Marianne Rinaldo Woods, assistant vice president for research and director of the Office of Research at University of Texas, Arlington, and A. S. Rao, senior associate vice provost for research and graduate studies at Drexel University and vice dean for research administration, biomedical graduate studies and information technology at Drexel University College of Medicine have already given their presentations.

Finalists for academic resources position announced
Five finalists have been selected to interview for the position of associate vice president for academic resources and invited to campus to meet with SFSU representatives. All members of the campus community are invited to attend the reception for each of the candidates.
  • Enrique Riveros-Shäfer, former provost and vice president for academic affairs at Evergreen State College, from 3 to 5 p.m. Wednesday in room 460 of the Administration building.
  • Heidi Schmidt, academic information systems director of the Library and Center for Knowledge Management at University of California, San Francisco, from 3 to 4:30 p.m. Tuesday, March 9, in the University Club.
  • Alan Jung, acting associate vice president for academic resources at San Francisco State University, from 4 to 5:30 p.m. Thursday, March 11, in the University Club.
  • Vincent Beach, executive director of community development in the Office of Institutional Advancement at Ottawa University, from 3:30 to 5 p.m. Tuesday, March 16, in the University Club.
  • Wayland Winstead, executive director of institutional planning and budget at University of Idaho, from 3:30 to 5 p.m. Thursday, March 18, in the University Club.

People on Campus
This month's Newsmakers include a San Francisco Chronicle story on the Poetry Center turning 50; Jewish Studies lecturer Nitzhia Shaked on the hype surrounding Mel Gibson's film "The Passion of the Christ"; and Journalism Professor J.T. Johnson on the sale of the Examiner.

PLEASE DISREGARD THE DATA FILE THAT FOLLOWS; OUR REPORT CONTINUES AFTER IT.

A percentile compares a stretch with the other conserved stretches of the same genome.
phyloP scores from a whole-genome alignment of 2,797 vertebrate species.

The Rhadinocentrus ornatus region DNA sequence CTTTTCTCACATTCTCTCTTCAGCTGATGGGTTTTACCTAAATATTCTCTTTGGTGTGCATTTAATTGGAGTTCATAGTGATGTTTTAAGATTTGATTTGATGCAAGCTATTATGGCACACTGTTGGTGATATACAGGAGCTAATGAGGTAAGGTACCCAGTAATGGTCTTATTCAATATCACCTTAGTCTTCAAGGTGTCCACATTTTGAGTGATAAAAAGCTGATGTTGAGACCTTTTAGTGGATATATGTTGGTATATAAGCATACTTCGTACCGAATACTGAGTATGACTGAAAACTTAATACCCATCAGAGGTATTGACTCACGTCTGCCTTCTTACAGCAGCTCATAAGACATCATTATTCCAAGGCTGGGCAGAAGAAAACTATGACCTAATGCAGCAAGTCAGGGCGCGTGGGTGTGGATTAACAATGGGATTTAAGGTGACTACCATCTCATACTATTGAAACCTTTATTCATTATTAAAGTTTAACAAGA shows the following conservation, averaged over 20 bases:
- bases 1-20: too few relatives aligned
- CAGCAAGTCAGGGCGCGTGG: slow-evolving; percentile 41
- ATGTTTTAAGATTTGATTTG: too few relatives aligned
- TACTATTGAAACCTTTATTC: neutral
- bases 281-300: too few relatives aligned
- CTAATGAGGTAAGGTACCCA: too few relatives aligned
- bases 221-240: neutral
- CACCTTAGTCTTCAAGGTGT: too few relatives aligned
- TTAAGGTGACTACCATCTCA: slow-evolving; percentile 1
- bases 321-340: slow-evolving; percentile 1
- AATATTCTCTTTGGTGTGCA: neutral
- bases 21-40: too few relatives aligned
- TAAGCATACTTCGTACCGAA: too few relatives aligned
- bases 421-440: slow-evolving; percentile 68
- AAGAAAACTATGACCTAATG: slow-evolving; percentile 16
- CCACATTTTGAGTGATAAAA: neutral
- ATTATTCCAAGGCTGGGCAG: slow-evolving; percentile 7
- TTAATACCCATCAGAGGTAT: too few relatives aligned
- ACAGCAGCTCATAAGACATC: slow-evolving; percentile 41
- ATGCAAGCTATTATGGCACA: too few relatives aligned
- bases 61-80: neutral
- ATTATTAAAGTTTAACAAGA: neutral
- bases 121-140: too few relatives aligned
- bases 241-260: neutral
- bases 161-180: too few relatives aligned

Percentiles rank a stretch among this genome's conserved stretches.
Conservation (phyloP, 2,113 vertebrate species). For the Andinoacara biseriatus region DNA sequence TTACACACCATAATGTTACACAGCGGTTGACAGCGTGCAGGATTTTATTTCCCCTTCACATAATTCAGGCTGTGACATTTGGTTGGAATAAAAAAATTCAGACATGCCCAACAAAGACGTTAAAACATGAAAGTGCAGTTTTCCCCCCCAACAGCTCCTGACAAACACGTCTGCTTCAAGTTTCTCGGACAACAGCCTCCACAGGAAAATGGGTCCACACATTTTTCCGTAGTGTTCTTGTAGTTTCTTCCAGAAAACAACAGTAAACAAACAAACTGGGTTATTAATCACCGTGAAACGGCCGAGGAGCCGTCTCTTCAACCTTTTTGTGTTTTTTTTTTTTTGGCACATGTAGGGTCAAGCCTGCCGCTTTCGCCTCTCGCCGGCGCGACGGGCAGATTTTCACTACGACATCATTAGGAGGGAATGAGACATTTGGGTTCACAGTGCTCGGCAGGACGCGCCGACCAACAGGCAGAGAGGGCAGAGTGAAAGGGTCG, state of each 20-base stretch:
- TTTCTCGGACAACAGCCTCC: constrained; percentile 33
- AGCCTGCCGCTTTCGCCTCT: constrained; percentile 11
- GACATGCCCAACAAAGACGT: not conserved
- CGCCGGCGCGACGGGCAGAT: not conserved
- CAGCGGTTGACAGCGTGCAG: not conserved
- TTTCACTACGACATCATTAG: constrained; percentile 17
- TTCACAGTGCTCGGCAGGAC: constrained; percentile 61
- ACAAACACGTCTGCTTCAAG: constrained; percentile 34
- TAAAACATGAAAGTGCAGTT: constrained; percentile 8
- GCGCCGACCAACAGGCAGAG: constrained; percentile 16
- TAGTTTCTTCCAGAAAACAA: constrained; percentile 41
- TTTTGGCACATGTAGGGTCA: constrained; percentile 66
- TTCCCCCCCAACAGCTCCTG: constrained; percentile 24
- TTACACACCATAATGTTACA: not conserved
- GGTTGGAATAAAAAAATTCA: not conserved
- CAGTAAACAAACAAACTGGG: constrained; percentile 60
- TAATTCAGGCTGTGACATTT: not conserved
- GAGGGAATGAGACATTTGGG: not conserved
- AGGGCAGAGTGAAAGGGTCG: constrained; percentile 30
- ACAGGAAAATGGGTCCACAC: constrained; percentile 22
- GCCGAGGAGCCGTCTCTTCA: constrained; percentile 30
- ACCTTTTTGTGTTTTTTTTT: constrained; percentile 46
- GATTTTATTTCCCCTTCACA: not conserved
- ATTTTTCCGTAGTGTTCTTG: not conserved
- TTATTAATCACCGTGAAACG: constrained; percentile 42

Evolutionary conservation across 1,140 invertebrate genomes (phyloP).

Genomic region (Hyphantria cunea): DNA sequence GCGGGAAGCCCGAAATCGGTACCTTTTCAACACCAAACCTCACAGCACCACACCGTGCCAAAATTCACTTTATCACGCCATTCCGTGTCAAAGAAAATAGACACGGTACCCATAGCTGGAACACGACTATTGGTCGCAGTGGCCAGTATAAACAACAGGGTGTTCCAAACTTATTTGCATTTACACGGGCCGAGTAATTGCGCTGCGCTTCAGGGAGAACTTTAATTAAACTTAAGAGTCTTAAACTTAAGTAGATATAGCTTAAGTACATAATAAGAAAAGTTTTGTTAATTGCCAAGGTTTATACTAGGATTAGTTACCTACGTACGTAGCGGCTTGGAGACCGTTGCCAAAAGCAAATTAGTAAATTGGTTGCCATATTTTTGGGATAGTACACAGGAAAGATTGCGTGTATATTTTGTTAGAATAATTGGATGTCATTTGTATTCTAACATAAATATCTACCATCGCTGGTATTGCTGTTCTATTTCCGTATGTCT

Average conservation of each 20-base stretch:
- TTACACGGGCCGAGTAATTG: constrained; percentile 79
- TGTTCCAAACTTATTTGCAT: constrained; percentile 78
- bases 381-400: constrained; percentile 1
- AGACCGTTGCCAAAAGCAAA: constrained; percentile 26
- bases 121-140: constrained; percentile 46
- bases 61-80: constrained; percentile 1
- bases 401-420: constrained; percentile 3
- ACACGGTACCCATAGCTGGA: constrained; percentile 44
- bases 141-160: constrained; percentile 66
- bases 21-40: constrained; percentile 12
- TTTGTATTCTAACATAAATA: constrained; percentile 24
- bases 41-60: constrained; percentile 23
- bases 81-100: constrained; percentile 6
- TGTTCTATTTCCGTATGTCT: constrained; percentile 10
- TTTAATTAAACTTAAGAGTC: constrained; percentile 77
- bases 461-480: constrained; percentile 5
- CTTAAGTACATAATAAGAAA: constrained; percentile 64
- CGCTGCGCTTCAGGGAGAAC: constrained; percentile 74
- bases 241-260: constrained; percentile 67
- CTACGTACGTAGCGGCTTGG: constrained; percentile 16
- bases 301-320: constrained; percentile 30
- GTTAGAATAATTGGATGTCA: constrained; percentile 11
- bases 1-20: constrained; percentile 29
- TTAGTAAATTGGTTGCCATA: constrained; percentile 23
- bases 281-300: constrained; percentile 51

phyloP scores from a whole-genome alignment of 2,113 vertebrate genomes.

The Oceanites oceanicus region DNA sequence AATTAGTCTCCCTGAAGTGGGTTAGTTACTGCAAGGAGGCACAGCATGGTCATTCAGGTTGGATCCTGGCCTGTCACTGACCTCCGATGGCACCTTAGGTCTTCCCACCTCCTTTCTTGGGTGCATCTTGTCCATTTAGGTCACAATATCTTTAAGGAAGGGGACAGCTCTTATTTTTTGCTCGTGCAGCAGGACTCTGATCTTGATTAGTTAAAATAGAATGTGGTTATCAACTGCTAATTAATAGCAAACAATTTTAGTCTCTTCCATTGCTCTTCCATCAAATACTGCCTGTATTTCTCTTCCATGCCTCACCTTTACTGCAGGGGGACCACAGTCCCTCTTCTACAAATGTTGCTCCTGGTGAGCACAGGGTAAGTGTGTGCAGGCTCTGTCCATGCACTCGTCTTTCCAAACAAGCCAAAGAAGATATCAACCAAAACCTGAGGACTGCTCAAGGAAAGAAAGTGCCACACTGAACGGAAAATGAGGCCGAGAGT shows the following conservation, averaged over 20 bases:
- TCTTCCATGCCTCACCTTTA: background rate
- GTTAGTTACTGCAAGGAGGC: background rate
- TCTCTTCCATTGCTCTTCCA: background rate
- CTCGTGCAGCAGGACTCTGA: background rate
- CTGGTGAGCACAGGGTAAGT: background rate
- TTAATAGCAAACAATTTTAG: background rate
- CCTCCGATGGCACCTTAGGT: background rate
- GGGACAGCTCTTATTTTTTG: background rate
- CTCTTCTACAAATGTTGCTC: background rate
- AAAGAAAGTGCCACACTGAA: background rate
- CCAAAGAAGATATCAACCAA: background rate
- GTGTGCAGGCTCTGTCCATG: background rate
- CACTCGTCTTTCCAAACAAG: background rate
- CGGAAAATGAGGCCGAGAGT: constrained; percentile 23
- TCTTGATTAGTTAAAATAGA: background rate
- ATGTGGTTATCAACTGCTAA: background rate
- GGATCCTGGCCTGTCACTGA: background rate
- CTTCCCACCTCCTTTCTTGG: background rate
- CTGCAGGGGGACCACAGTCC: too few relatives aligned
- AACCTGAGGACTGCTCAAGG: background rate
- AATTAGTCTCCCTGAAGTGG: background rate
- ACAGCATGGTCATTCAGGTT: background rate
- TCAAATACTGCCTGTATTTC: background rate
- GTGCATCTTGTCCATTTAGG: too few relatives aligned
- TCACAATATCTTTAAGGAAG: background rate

Read the Newsmakers:

Academic Senate Action

At its Feb. 24 meeting the Academic Senate...

  • Heard an informal report on budget issues from President Robert A. Corrigan and Provost John M. Gemello.
  • Heard a report from the All-University Committee for Students, Faculty, and Staff with Disabilities, from co-chairs Oswaldo Garcia and Paul Longmore, and Disability Programs and Resource Center Director Gene Chelberg.
  • Heard a report from Brian Murphy, director of the San Francisco Urban Institute, on the state budget situation.
  • Heard a report from CSU statewide academic senators, Eunice Aaron, Jan Gregory and Robert Cherny.
  • Approved a resolution in support of getting out the vote for the March 2 and 3 student fee referendum.
  • Approved a resolution in support of getting out the vote for the March 2 primary election.
  • Heard an information item on a previously passed Resolution in support of Proposition 55: The Kindergarten-University Public Education Facilities Bond Act of 2004.

Read the full Academic Senate meeting report: